It's not too often that we want Real Salt Lake to be following LA Galaxy's lead (except maybe in winning trophies), but this is a notable exception. They've just signed one of their youth players, Ryo Fujii, to LA Galaxy II, and included in that deal are the financial resources to enroll at Cal State Dominguez Hills.
The college system in American soccer has, in some ways, been an inextricable part of the development of young players. That's not because college necessarily provides them with playing experience they couldn't get otherwise — plenty would argue that the level of play in college is not going to produce amazing players with any regularity. And there's certainly something to that.
But the college system provides something much more valuable: It gives a setting in which young people can develop not just as players but as people, particularly in their level of education. With developmental players in MLS making under $40,000 annually, a college education might be the most important thing they can get. Unless they're fantastic MLS-level players, salaries might top out at $350,000 (under current MLS roster rules, at least) — and they're not likely to have more than five years at that rate. This doesn't leave players with much of a financial windfall after leaving the game, but it's even worse than that for players who don't make it to that level.
Financial planning certainly mitigates some of the risks, but it's hard to undergo financial planning without some level of education. There's a lot involved that's not entirely intuitive. Saving money might be something anyone can do, but unless players are provided with the necessary resources to learn those skills, they'll hardly be planning for the future. Collegiate education helps provide those skills.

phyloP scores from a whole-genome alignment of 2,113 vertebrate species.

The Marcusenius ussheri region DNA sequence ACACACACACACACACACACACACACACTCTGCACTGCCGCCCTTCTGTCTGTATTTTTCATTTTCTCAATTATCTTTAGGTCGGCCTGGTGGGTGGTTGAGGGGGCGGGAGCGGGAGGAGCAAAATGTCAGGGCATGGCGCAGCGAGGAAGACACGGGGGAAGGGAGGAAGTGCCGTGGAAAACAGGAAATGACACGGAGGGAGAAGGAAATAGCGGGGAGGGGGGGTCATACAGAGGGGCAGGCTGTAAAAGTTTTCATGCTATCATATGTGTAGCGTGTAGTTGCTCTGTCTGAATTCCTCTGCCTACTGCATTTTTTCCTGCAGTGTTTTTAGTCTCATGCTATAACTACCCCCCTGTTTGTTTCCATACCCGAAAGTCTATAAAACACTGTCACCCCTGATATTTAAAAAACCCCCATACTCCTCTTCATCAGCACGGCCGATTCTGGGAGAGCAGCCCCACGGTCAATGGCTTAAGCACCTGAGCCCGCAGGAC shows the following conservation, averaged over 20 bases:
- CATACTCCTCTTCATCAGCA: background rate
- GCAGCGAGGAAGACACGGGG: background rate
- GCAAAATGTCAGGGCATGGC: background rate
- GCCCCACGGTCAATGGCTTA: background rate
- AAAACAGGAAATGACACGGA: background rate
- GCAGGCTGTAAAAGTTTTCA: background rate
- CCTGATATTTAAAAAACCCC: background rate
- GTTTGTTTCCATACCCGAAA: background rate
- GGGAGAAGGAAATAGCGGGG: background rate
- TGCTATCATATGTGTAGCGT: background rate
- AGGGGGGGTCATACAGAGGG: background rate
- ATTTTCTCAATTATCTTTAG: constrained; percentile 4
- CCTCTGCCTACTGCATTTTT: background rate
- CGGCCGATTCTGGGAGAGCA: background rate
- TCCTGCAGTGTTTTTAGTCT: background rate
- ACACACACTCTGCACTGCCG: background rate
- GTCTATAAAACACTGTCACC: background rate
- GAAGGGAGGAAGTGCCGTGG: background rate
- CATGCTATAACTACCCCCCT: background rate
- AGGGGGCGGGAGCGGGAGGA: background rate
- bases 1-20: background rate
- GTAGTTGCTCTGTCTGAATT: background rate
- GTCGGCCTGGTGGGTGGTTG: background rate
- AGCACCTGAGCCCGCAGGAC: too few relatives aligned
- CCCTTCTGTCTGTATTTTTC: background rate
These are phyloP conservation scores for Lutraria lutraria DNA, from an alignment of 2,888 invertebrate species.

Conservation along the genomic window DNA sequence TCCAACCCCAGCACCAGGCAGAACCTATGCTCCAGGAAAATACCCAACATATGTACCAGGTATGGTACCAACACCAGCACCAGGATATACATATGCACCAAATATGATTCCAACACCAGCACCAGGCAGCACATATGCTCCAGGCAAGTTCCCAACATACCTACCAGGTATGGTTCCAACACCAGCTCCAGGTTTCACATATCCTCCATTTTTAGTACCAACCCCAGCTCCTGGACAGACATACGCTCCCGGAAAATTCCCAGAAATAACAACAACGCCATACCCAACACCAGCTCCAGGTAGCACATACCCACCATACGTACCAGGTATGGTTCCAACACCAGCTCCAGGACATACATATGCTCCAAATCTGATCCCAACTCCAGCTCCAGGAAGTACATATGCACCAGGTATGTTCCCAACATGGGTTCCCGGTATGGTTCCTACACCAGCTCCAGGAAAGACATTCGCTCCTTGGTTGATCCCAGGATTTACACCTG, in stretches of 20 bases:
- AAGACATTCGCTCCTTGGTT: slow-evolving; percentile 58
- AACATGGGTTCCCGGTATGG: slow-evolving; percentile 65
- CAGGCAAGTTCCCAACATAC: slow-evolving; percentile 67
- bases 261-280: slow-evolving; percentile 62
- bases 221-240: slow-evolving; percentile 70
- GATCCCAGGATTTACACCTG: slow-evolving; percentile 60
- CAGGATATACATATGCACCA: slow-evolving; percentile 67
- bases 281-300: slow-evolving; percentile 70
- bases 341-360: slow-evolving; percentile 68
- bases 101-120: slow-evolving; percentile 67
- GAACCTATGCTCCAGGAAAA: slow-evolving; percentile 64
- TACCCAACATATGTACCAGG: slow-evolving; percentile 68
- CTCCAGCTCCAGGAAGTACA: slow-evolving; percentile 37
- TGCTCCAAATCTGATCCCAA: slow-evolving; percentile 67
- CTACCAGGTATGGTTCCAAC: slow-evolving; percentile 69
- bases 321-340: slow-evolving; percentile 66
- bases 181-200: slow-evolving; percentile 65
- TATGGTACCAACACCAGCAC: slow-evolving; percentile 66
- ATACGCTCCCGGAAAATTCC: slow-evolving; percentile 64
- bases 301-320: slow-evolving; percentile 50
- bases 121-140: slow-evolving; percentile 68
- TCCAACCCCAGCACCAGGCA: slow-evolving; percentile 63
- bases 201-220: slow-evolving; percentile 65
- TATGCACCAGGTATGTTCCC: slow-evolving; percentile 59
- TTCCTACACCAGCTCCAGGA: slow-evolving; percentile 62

But beyond even financial planning, a player who has a 15-year career (a longer one than average, certainly) and makes no more than $150,000 yearly would make $2.25 million over the course of his career. That's probably not enough to retire on, and certainly not in a place with a reasonably high cost of living.
When academy players are lured out of pursuing college (either by their own desires or by the desires of their clubs), it's done without any guarantee that they'll have a long future in the sport. They might make 15 years, but they could last two years and never play a first-team game. That's not entirely unrealistic. By the point they've signed with an agent or the ink's dried on a professional contract, any college options available to the player are by their own making. Scholarship opportunities dry up — you can't play in the collegiate game, after all. They're given on merit, not on the potential sporting ability they had. And that's fine — but when young people devote themselves to the game, they're not left in a situation where they have opportunities outside it.
By offering this young player an opportunity to attend college, they're mitigating the risk that they'll lure a young player from an important collegiate opportunity. They're helping to maintain the spirit of the American game — the thing that differentiates us from the scores of young ex-academy players in Europe left without a future.